Killer salt

Did you know that excessive salt intake can increase your risk of stomach cancer, kidney failure, dehydration, high blood pressure, heart disease and strokes?

The theme for this year’s World Salt Awareness Week (16 – 22 March) is: ‘Salt – The Forgotten Killer’.

What happens when you eat salt

So, what happens when you consume too much salt?

For starters, your kidneys struggle to keep up with the high levels of sodium in the bloodstream. As it accumulates, the body holds onto water to dilute the sodium. This increases both the amount of fluid surrounding cells and the volume of blood in the bloodstream.

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Increased blood volume means the heart has to work harder and that there is more pressure on blood vessels. Over time, the additional work and pressure can cause blood vessels to stiffen, leading to high blood pressure, heart attack and stroke, and even heart failure.

There is evidence that too much salt can damage the heart, aorta (main artery) and kidneys without increasing blood pressure, and may even increase the risk for osteoporosis.

According to the World Cancer Research Fund and American Institute for Cancer Research, salt, as well as salted and salty foods, is a “probable cause of stomach cancer”.

A low salt diet

The good news is that you can lower your risk by:

  • Eating more fresh vegetables and fruits, which are naturally high in potassium and low in sodium
  • Eating less bread, cheese, and processed meat and foods, as they are high in sodium and low in potassium.

Watch out for hidden salt

As much as 75 percent of our salt intake is hidden in the food that we buy, particularly in processed food.

Fast food and restaurant meals also contain a lot of hidden salt, especially if it is made with processed meat and cheese. An average pizza contains about 6,2g of salt.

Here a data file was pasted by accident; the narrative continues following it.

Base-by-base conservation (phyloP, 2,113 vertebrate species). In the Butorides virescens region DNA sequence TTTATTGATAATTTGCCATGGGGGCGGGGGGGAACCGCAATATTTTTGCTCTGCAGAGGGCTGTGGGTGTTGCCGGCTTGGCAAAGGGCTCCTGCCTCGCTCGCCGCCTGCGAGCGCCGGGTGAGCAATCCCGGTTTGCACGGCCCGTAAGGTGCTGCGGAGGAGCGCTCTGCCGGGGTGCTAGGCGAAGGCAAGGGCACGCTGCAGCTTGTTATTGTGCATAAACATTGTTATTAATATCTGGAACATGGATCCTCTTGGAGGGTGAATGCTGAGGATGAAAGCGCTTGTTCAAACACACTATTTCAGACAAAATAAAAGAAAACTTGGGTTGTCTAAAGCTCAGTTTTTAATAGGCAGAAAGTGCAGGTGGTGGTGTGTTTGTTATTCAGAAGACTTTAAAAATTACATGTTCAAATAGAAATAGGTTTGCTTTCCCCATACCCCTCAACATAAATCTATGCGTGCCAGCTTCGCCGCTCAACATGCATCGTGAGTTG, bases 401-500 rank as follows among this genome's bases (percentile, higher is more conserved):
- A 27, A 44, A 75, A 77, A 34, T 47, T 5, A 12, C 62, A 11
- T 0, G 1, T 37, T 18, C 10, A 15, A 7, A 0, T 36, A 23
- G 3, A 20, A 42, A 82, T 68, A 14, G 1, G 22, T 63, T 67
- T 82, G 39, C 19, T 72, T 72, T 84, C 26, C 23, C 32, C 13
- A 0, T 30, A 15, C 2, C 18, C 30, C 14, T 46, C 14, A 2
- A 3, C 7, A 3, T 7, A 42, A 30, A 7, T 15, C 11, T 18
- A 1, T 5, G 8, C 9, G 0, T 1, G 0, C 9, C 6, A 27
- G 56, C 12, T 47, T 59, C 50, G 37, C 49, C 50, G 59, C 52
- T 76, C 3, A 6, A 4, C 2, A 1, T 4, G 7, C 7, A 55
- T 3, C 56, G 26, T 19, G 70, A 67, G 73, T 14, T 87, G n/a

Guidelines for a low salt diet

Food doesn’t necessarily have to taste salty to contain a lot of salt. It’s important to read food labels.

Here is an easy guideline to follow when choosing foods:

  • If sodium or salt is listed among the first three ingredients, the food is likely to be high in salt.
  • Items that contain more than 1,5g per 100g are high in salt.
  • Foods that have less than 0,3g of salt per 100g are low in salt and is the better choice.
  • Look for the Heart Mark to identify foods that have a lower salt content.
  • Some products appear to have less salt than they actually do: ‘low sodium’ can mean up to 120mg sodium for each 100g, whereas ‘virtually free from sodium’ actually means there can be up to 5mg sodium for each 100g.
  • Do not add extra salt to food at the table.
  • Avoid flavouring agents that contain salt, such as onion salt, celery salt, garlic salt, vegetable salt, barbeque and chicken spices, meat tenderisers, commercial sauces, soups, gravies, and stock cubes.
  • Remember to check food labels for ingredients such as salt, sodium, monosodium glutamate (MSG), sodium nitrate, sodium bicarbonate and soy sauce or any sodium-containing additive.

What about ‘healthy salts’?

Don’t be fooled into thinking that fancier types of salt are healthier. Whether it’s pink, black, rock, crystal or flakes, they still have the same effect on your blood pressure as standard table salt.

Although less refined salts might contain more nutrients than everyday table salt, these will probably only be in very small quantities and can probably be sourced from other foods in your diet. Bigger crystals also taste less salty, so you are likely to add more than refined salt.

What is the government doing to regulate salt?

Thanks to efforts by the food industry, governments and health organisations like the World Action on Salt and Health (WASH), salt is well and truly on the health agenda worldwide.

This has prompted the South African Department of Health to take legislative action in order to lower the salt content in foods. Producers have been given varying time frames to adapt their strategies for reducing sodium in different products.

The foods affected include bread, breakfast cereal, margarines and butter, savoury snacks, potato crisps, processed meats, sausages, soup and gravy powders, instant noodles and stocks.

Each of these food categories has an individual target to be achieved immediately, and another stricter limit that needs to be met by 2019.

Source: Nutrition Information Centre Stellenbosch University

While All4Women endeavours to ensure health articles are based on scientific research, health articles should not be considered as a replacement for professional medical advice. Should you have concerns related to this content, it is advised that you discuss them with your personal healthcare provider.